Game theory on the blockchain: a model for games with smart contracts

07/09/2021 ∙ by Mathias Hall-Andersen, et al. ∙ 0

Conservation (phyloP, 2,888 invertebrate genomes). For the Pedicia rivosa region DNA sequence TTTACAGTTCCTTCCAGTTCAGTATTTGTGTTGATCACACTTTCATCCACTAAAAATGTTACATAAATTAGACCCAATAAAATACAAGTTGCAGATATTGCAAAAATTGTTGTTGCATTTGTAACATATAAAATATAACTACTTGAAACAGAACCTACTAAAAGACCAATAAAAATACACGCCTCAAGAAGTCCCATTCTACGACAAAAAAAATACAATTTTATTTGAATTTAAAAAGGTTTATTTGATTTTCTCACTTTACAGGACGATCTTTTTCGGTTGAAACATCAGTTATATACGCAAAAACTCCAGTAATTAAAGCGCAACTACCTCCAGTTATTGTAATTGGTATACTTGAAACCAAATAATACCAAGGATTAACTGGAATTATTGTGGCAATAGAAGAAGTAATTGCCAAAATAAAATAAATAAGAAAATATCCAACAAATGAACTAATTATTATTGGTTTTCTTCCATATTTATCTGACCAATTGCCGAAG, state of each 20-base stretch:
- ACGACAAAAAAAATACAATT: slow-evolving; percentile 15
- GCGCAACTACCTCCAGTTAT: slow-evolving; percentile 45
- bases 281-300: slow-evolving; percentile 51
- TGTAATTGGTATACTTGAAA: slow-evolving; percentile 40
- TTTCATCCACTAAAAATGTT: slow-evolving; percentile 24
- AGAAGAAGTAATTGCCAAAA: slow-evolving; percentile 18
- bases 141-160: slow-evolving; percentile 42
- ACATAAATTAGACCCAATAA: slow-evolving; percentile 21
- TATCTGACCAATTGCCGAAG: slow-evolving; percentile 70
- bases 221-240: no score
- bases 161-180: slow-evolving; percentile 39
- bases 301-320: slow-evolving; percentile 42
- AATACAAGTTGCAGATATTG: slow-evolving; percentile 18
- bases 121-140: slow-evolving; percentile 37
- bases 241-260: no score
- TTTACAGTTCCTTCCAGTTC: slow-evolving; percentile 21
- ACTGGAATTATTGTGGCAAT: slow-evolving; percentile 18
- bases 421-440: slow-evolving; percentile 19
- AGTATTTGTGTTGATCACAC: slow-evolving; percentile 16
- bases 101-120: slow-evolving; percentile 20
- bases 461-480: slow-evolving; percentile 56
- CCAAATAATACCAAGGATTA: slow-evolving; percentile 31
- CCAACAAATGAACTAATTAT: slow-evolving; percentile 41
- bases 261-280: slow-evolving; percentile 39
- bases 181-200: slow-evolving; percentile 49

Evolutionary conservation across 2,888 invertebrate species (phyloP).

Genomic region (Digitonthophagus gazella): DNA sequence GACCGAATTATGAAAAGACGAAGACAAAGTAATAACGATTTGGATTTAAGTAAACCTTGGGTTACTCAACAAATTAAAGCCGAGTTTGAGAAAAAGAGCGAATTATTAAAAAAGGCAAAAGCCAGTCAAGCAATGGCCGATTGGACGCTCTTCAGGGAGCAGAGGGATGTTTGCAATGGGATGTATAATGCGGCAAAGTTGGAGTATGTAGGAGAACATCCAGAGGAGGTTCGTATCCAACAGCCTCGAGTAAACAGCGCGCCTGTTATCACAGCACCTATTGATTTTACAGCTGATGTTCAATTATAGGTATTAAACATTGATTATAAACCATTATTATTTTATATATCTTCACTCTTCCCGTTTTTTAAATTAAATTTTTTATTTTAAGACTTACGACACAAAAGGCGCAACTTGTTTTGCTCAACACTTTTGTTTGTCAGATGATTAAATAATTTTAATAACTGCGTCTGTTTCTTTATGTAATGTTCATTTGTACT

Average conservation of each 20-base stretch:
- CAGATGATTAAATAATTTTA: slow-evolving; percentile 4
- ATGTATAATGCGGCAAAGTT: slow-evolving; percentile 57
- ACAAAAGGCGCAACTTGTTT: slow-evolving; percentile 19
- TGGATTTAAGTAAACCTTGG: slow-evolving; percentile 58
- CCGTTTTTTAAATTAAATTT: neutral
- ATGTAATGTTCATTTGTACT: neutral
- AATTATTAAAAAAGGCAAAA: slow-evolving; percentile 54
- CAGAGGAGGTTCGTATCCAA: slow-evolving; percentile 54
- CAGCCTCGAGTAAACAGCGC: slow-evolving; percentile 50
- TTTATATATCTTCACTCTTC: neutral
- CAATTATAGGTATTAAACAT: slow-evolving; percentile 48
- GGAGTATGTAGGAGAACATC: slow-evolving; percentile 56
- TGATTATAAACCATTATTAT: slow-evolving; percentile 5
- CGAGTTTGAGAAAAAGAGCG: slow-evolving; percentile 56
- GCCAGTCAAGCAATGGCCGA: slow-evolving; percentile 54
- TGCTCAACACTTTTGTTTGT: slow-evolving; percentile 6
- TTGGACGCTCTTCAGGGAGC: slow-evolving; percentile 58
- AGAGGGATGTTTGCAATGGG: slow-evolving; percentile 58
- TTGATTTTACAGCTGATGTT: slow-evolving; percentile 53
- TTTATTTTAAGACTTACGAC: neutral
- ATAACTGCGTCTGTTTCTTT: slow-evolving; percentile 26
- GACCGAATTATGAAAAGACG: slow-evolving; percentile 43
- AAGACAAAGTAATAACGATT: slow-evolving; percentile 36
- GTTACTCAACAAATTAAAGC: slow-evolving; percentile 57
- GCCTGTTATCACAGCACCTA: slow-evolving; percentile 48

We propose a model for games in which the players have shared access to a blockchain that allows them to deploy smart contracts to act on their behalf. This changes fundamental game-theoretic assumptions about rationality since a contract can commit a player to act irrationally in specific subgames, making credible otherwise non-credible threats. This is further complicated by considering the interaction between multiple contracts which can reason about each other. This changes the nature of the game in a nontrivial way as choosing which contract to play can itself be considered a move in the game. Our model generalizes known notions of equilibria, with a single contract being equivalent to a Stackelberg equilibrium, and two contracts being equivalent to a reverse Stackelberg equilibrium. We prove a number of bounds on the complexity of computing SPE in such games with smart contracts. We show that computing an SPE is -hard in the general case. Specifically, in games with k contracts, we show that computing an SPE is Σ_k^-hard for games of imperfect information. We show that computing an SPE remains -hard in games of perfect information if we allow for an unbounded number of contracts. We give an algorithm for computing an SPE in two-contract games of perfect information that runs in time O(mℓ) where m is the size of the game tree and ℓ is the number of terminal nodes. Finally, we conjecture the problem to be -complete for three contracts.

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